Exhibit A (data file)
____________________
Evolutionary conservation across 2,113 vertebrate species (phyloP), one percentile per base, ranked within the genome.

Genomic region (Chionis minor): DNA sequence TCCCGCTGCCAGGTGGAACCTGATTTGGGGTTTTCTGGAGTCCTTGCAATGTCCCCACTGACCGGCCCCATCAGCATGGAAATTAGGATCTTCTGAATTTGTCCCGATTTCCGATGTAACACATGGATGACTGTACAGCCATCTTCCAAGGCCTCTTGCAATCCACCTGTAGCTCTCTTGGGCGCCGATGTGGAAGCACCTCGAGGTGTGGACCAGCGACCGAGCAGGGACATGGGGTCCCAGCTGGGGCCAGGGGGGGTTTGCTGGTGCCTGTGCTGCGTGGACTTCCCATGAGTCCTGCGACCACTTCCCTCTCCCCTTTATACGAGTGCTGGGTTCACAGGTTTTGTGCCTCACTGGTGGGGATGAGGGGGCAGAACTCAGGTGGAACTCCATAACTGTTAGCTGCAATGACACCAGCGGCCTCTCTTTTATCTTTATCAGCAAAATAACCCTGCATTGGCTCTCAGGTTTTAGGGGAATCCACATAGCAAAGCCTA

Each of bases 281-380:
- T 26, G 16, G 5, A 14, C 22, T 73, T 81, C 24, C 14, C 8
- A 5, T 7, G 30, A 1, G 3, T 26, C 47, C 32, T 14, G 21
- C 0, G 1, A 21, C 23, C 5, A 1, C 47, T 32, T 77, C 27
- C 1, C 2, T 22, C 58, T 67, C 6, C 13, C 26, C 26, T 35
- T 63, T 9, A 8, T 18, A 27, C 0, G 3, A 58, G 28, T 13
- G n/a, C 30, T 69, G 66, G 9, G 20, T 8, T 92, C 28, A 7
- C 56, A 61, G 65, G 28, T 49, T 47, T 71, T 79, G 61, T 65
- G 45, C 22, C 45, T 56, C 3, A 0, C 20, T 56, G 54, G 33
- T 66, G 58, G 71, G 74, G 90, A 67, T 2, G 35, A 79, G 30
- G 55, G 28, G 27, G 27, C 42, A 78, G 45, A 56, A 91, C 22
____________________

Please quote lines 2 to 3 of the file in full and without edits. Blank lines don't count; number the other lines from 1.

Genomic region (Chionis minor): DNA sequence TCCCGCTGCCAGGTGGAACCTGATTTGGGGTTTTCTGGAGTCCTTGCAATGTCCCCACTGACCGGCCCCATCAGCATGGAAATTAGGATCTTCTGAATTTGTCCCGATTTCCGATGTAACACATGGATGACTGTACAGCCATCTTCCAAGGCCTCTTGCAATCCACCTGTAGCTCTCTTGGGCGCCGATGTGGAAGCACCTCGAGGTGTGGACCAGCGACCGAGCAGGGACATGGGGTCCCAGCTGGGGCCAGGGGGGGTTTGCTGGTGCCTGTGCTGCGTGGACTTCCCATGAGTCCTGCGACCACTTCCCTCTCCCCTTTATACGAGTGCTGGGTTCACAGGTTTTGTGCCTCACTGGTGGGGATGAGGGGGCAGAACTCAGGTGGAACTCCATAACTGTTAGCTGCAATGACACCAGCGGCCTCTCTTTTATCTTTATCAGCAAAATAACCCTGCATTGGCTCTCAGGTTTTAGGGGAATCCACATAGCAAAGCCTA

Each of bases 281-380: